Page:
Why is there so much hatred in the world? Where does this deep seeded anger and bitterness towards life itself come from? What would ever motivate another living breathing human being to simply and swiftly steal that breath away from another? What is the answer? It clearly is not a simple one, or we as a civilization would have already figured it out…
I often stand at the cross walk and observe the cars speeding past me, driven by other human beings. I frequently pause and imagine what their lives are like, or wonder where they are going and why are they in such a rush to get there, when life is so short. Those other beings, my neighbors, zip past me. I am certain they are not noticing or observing myself as a pedestrian on the periphreal of their route from A to B. Maybe that’s where some of this problem lies.
A few weeks ago, I was in a car accident. While going south on a one-way in my neighborhood, an SUV turned left into my vehicle from a stop sign. When we got out of our respective cars to assess the damage I noticed two things. Firstly, the annoying fact that my vehicle was badly damaged, and that hers was fine. Secondly, and more importantly here that words she spoke to me: “I didn’t see you at all!” I was confused by this statement on several levels. Logically, I was confused and concerned that she was unable to see my bright red car with lights on driving down the road. I genuinely have concerns about this lass’ visions. Moreover, spiritually, emotionally and psychologically these words were more startling. The phrase “I didn’t see you at all!” points to a larger issue at play in our society. We (general society we) are so very wrapped up in our petty existence, that we genuinely forget that other people exist or that other people matter.
This individual was so wrapped up in her own life, so consumed by her own existence, circumstances that she didn’t even notice another human being physically cross her path. During our conversation, the other driver shared with me that she was going on a first date, new to the city and was generally just flustered and confused. I listened empathetically and assured her that everything was fine, that I was just glad that we were both okay. I even wished her luck on the date, as I left to spend a beautiful evening with my love, a bottle of wine and kung fu films.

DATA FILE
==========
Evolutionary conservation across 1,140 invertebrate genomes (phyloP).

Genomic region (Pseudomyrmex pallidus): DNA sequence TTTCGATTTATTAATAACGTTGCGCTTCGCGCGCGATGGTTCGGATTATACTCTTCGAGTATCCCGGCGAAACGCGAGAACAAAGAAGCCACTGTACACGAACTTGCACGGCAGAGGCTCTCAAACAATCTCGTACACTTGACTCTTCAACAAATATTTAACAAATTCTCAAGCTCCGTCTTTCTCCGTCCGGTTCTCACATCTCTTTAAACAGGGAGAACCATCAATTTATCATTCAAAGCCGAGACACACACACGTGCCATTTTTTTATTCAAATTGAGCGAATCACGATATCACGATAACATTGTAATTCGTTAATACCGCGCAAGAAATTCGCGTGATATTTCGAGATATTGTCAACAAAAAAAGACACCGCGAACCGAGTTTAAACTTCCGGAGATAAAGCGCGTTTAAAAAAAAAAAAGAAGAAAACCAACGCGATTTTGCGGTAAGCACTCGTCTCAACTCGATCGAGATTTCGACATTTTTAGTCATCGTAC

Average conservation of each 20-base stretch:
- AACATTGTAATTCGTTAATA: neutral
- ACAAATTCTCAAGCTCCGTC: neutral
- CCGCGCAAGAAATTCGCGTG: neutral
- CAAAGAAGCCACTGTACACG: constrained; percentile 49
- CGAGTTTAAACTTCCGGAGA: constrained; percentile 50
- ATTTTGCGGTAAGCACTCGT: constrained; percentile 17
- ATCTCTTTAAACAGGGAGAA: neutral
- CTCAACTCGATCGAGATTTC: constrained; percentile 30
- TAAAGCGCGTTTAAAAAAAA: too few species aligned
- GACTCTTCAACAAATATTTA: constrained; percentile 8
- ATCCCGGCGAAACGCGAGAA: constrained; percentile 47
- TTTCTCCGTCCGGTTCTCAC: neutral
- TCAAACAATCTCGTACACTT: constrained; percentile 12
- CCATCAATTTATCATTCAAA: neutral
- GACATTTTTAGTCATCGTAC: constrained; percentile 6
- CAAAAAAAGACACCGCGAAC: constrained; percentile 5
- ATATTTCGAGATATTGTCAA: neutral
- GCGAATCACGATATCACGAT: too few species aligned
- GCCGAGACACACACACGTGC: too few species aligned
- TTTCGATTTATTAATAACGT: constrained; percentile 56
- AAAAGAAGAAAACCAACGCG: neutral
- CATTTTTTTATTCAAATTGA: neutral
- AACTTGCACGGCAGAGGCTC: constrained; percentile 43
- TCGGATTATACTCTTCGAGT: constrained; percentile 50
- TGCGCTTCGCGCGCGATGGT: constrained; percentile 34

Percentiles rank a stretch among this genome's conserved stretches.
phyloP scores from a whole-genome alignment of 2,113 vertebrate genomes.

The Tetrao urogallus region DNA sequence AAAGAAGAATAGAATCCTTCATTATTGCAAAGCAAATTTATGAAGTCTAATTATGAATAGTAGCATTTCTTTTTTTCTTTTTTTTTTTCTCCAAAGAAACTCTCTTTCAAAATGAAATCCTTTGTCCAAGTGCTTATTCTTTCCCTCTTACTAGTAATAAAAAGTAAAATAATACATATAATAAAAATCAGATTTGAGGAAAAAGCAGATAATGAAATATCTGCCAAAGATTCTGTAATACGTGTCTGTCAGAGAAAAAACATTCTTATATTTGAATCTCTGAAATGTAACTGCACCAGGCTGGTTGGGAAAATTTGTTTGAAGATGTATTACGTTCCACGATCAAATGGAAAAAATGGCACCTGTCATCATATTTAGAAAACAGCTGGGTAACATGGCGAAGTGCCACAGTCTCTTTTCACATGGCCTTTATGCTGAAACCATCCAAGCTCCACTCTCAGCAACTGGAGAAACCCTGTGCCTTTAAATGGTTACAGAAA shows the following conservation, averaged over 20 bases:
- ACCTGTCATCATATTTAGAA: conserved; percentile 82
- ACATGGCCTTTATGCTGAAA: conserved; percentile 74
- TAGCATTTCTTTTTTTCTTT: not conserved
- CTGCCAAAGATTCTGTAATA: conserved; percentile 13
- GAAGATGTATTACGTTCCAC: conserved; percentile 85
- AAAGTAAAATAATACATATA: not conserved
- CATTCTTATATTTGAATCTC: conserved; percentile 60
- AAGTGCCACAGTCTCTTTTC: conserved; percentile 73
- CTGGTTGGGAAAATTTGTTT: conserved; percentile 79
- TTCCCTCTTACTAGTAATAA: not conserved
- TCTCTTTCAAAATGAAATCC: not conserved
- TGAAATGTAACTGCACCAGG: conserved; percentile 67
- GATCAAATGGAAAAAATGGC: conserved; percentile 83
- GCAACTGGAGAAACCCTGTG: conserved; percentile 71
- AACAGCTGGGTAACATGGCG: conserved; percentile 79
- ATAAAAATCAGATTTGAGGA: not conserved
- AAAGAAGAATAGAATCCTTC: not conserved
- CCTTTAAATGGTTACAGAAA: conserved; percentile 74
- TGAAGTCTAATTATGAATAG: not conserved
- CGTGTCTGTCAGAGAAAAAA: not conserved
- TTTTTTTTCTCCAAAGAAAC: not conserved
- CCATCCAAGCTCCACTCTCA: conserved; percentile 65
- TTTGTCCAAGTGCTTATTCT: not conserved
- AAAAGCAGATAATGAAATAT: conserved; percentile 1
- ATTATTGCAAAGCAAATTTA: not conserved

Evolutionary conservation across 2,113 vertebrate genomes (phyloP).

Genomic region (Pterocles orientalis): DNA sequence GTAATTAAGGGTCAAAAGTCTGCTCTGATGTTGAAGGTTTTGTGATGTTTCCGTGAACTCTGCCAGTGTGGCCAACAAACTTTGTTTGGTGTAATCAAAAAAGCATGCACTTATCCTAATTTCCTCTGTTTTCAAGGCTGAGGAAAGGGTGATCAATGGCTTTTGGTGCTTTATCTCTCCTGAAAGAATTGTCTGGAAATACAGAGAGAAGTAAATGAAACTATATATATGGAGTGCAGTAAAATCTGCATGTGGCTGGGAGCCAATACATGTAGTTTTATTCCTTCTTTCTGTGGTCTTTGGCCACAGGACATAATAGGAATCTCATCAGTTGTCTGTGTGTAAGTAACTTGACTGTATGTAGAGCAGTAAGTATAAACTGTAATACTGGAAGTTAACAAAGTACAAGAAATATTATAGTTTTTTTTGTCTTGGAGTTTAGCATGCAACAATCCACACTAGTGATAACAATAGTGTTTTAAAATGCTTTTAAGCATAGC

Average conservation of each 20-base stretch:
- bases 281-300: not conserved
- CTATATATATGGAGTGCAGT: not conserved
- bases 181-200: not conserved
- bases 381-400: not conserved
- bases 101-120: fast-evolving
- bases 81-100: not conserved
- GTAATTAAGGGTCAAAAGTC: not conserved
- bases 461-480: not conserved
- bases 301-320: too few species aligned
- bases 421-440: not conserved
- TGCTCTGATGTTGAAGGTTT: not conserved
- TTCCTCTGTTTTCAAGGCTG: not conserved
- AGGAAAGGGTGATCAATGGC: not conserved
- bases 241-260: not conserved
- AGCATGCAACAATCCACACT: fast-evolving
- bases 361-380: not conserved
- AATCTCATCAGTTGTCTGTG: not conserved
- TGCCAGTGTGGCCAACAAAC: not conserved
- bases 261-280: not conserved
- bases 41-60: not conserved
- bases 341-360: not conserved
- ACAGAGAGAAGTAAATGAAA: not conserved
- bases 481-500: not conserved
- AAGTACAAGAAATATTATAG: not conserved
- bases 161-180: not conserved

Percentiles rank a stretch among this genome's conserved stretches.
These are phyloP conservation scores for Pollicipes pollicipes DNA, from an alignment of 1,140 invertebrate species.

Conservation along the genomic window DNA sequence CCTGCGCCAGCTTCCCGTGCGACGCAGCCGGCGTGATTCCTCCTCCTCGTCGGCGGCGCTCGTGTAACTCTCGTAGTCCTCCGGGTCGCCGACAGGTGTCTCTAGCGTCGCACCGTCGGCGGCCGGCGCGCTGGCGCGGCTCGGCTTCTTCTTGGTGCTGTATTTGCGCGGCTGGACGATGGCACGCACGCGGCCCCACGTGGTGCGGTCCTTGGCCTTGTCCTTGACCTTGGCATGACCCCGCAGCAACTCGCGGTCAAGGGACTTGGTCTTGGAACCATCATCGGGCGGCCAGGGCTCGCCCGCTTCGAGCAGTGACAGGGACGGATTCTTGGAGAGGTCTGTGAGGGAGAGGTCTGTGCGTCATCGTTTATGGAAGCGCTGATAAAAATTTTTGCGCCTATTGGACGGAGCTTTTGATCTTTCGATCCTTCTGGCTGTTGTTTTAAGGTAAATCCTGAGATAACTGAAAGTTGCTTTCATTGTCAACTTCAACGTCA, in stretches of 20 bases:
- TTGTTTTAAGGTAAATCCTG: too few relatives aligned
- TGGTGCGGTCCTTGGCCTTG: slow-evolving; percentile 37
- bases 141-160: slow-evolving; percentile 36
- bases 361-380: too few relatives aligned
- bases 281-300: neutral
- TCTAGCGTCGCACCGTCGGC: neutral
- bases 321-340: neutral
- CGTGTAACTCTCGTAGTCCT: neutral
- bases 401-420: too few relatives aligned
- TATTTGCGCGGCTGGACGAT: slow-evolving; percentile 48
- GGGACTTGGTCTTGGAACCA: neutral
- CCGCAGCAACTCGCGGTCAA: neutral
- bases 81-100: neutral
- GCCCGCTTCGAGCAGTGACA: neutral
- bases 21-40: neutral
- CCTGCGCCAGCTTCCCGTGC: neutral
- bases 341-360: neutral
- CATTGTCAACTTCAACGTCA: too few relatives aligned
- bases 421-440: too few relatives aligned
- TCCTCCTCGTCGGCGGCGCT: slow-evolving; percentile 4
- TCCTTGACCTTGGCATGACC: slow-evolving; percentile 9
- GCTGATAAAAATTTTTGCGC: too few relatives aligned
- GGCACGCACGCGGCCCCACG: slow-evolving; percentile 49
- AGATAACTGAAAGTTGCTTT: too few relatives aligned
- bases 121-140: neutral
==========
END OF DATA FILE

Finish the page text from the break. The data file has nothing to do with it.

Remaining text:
Her comment stuck with me though. And as I continued on my daily walks throughout my neighborhood Inoticed more of my neighbors, not noticing. Traffic accidents are a small example of this, but greater acts of violence are also a symptom of this cultural ambivalence. When we, collectively as a society, fail to notice the value of other human life it is very easy to become callous. I am not boiling down our culture’s violence epidemic to an issue of ignorance, but I do feel that a lot of this violence comes from our self-centered society, where we value getting ahead of others rather than pulling together.
If we can begin to shift our focus away from the self and onto the collective; changing our thinking from how can this help me get ahead to how can I help someone else; if we can begin to pay attention, to notice and to truly value the contributions of other beings on this planet, even their simple presence as something wonderful, then I think we can actually come together as a community and work to heal our society.